SOME INDIVIDUALS WOULD FIND it frustrating; others would find it infuriating after a while. You are partaking in a serious conversation and someone makes a joke. There are times where telling a joke can be the perfect antidote to a tense conversation. In fact I am a big proponent of using humor to diffuse a situation or break the tension in a room. Dealing with tough and uncomfortable topics of conversation can quickly drain an individual; I am all for injecting a touch of humor just to give the participants a momentary breather before continuing their discussion. Pretty much any situation can benefit, at least in my opinion, from a chuckle or belly laugh depending on the circumstances of course. There was a funeral I attended where the service was filled almost to capacity with mourners. Right in the middle of the eulogy a family member made a comment that had everyone laughing, giving a needed respite from the sadness. WHERE A SIMPLE BIT of humor can do wonders in a tense situation, a constant barrage of jokes and wisecracks can have the opposite effect. If it is just you and one other person going back and forth in a deep conversation, you can address it; however, when there are more people involved it can be tricky. When an individual keeps making jokes during what is supposed to be a serious conversation; I have noticed they are uncomfortable either with the topic being discussed or making themselves vulnerable. I know an individual who has a hard time discussing their feelings. When you press them on a subject they will relent and share something personal, but they do it in a hushed voice. I honestly do not know if they feel they are saying something “wrong” or afraid they will be made fun of; they even look uncomfortable. So they prefer to keep up a constant stream of jokes in the conversation to the point they almost overshadow the intended topic of discussion. I felt I was experiencing something of a similar nature during this action, adventure fantasy. IMPRISONED ON A FOREIGN planet far from his home Thor, played by Chris Hemsworth (Ghostbusters, Red Dawn), must figure out a way to return before Asgard is completely destroyed. With Tom Hiddleston (The Night Manager, I Saw the Light)) as Loki, Cate Blanchett (The Lord of the Rings franchise, Carol) as Hela, Jeff Goldblum (Jurassic Park franchise, The Grand Budapest Hotel) as Grandmaster and Tessa Thompson (Creed, Dear White People) as Valkyrie; you could not have asked for a better cast of actors. Who knew Cate could throw down with the best of them as she emoted wicked evilness. I wanted to see more scenes with her. Everything you expect to see in a Marvel superhero movie was here from comic book author Stan Lee’s cameo to big CGI effects to 2 extra scenes during the credits. The only issue I had with this film was the use of humor; I felt the comedy aspect overpowered everything in this story. Do not get me wrong, a good portion of the scenes were fun and humorous but there was so much I felt it took away a little of the dramatic intensity the scenes required. I am sure I am in the minority regarding this but after a while I found the humor getting tedious. Granted since this was my only complaint I still enjoyed the whole movie watching experience and I can only imagine how much fun the actors had making this picture.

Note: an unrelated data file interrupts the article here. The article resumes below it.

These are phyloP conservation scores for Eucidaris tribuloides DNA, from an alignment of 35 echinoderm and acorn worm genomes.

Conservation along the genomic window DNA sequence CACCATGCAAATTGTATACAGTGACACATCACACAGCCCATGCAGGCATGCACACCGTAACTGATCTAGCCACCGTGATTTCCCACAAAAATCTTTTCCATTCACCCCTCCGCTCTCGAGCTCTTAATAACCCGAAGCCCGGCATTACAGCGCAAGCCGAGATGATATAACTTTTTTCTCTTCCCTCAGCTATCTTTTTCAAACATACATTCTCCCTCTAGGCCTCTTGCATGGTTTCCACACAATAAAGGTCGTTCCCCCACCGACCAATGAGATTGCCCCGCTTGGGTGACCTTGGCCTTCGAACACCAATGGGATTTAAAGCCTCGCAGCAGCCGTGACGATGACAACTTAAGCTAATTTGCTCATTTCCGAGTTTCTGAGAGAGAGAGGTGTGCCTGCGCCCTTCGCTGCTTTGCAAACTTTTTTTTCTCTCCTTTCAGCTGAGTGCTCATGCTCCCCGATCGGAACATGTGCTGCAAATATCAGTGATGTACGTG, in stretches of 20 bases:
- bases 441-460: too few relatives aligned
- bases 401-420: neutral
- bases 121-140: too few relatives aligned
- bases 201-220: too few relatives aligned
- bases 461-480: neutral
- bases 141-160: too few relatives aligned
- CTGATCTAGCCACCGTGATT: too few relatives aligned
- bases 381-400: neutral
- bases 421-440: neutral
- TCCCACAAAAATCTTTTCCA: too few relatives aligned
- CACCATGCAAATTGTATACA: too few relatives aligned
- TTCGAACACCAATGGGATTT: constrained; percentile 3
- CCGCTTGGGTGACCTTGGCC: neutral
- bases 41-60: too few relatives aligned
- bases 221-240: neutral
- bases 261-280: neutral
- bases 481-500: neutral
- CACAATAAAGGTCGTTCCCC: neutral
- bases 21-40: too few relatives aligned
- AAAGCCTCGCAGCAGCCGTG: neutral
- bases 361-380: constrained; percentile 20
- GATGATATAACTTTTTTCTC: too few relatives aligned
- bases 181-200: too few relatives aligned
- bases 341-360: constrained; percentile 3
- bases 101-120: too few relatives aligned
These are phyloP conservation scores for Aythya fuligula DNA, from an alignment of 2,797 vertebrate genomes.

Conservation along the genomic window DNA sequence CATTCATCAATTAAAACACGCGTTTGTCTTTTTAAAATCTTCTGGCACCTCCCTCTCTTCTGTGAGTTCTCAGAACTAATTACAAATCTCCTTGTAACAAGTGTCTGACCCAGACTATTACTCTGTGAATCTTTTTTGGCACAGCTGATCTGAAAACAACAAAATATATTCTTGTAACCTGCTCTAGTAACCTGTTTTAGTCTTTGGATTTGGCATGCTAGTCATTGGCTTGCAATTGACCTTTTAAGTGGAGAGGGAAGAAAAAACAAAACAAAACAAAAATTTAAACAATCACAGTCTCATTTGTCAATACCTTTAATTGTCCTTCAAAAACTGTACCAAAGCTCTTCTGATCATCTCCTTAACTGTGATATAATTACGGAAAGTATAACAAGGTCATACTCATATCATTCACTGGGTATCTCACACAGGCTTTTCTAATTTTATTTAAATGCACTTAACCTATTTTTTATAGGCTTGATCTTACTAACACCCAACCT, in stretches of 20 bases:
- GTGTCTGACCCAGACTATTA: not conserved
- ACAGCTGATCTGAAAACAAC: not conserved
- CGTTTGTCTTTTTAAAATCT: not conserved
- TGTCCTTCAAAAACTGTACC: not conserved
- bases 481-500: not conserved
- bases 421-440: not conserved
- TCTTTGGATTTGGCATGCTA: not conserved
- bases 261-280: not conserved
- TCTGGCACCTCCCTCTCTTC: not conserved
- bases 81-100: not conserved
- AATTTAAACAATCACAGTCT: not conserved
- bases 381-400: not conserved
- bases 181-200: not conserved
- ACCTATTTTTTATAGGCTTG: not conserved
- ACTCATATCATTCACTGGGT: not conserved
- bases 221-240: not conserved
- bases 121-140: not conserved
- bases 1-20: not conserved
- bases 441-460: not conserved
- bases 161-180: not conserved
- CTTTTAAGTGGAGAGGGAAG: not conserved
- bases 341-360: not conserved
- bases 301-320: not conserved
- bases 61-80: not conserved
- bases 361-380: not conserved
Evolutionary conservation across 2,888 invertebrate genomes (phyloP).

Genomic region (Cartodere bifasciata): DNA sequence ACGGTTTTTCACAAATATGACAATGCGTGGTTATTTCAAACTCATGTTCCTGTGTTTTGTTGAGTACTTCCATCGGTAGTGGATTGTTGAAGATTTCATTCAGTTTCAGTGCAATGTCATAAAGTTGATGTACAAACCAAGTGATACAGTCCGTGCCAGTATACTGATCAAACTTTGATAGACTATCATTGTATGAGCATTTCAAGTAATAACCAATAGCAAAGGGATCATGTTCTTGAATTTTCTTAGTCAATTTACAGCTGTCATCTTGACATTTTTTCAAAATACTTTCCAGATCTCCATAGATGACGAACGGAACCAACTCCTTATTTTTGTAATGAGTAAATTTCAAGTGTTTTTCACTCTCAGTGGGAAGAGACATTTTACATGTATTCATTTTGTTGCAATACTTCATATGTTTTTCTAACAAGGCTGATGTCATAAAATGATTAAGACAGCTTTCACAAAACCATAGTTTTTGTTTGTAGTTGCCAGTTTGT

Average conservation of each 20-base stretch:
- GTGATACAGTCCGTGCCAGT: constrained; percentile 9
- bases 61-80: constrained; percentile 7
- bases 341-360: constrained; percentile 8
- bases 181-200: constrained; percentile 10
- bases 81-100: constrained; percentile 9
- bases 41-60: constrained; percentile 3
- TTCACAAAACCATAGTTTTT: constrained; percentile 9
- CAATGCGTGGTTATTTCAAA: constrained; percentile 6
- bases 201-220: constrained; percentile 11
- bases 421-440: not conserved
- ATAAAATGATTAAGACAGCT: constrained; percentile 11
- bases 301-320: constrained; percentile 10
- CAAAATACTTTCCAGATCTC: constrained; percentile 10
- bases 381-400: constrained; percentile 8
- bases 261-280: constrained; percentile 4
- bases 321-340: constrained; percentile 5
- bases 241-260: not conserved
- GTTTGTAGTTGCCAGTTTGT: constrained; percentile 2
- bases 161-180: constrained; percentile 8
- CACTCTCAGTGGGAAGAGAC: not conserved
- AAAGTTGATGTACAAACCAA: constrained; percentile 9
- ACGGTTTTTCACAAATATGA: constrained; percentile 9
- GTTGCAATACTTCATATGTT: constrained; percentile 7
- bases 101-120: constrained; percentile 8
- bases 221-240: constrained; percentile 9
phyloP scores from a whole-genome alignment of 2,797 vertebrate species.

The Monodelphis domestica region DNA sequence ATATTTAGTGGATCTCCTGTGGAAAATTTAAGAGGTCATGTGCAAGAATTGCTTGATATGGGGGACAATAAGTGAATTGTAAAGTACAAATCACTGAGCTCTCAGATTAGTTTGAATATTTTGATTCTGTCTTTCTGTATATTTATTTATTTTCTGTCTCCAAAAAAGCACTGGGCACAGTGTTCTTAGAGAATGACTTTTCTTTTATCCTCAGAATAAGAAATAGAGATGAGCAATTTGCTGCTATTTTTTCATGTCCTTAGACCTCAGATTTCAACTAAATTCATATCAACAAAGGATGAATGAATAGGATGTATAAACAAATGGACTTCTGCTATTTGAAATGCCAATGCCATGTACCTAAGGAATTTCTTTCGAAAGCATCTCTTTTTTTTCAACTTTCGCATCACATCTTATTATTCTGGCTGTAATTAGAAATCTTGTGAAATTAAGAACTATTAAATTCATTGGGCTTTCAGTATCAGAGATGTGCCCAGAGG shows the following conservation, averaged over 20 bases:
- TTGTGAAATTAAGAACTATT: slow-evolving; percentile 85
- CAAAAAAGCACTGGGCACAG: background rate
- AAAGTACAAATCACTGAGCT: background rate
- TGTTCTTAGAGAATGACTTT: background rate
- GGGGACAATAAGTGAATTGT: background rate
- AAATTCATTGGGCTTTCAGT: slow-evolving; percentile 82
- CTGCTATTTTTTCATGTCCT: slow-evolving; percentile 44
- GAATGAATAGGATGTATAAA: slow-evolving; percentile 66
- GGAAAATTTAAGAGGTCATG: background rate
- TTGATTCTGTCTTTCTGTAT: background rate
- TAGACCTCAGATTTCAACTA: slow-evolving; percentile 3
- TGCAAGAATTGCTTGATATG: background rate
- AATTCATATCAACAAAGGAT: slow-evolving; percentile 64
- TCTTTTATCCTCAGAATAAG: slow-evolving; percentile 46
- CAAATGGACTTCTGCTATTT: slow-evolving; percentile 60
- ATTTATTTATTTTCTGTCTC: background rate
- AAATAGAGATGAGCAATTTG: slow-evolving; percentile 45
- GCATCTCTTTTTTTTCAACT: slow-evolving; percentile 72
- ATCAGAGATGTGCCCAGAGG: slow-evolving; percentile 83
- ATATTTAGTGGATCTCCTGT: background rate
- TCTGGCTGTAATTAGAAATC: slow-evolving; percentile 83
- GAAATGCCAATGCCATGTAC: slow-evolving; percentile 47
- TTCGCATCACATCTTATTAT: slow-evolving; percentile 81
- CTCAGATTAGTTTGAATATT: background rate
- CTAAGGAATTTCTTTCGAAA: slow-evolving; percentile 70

Seasoned eyes pause during their trek, scanning the room as they catch a reflection of themselves in someone else’s eyes. The stillness seems to have gone on for a long time, but no one around would have noticed anything different. The two sets of eyes unlock to continue on their way, knowing they will come back to this new laid trail to tread softly upon it once again. When they do this time a shadow of a smile escapes like a gentle sigh as the tiniest of lines appear at the corners of those eyes. The lines are proof that the eyes are settling in for a longer duration. Now here is where the sets of eyes may differ for each set is projecting a series of random images that have played before. A walk down by the lake, sitting at an outdoor cafe on a warm day, helping to take off a thick winter coat; the difference is the added appearance of the new person you have noticed across the room. They are pictures of a possible future that must return to the reality of the mind’s photo album. Some people are quite skilled at all of this because there is a strong sense of self. What happens though when that strong sense is missing? It has been called flirting, prowling, hunting and teasing; some individuals are blatant about it while others are more subdued. When the intentions come from a place of respect and affection any name would do. If the opportunity appears to experience a true and deep love, who would not want to embrace it? STORE clerk Theresa Belivet, played by Rooney Mara (Pan, Side Effects); found she suddenly felt different when she saw customer Carol Aird, played by Cate Blanchett (The Lord of the Rings franchise, Cinderella). It was not just the hat Carol was wearing. Directed by Todd Haynes (I’m Not There, Velvet Goldmine), this film festival winner was an exquisite visual period piece from the 1950s set in New York City. With Sarah Paulson (American Horror Story-TV, 12 Years a Slave) as Abby Gerhard and Kyle Chandler (The Wolf of Wall Street, Zero Dark Thirty) as Harge Aird; the acting was perfect for the story, in an intimate and refined way. I thought Rooney’s acting was one of her best performances. The costumes and sets were created with the utmost style for the era; I liked the look of them. I understood for the era there had to be a certain shall we say subtleness to the script; however, I felt it diminished my overall enjoyment in viewing this dramatic romance. In turn, the pacing tended to run slow for me. There were passages where the emotional level stayed consistent far too long; it needed more dramatic variance in my opinion. Watching this film was like getting a beautifully wrapped present that contained a sweater for you but just not in the right size.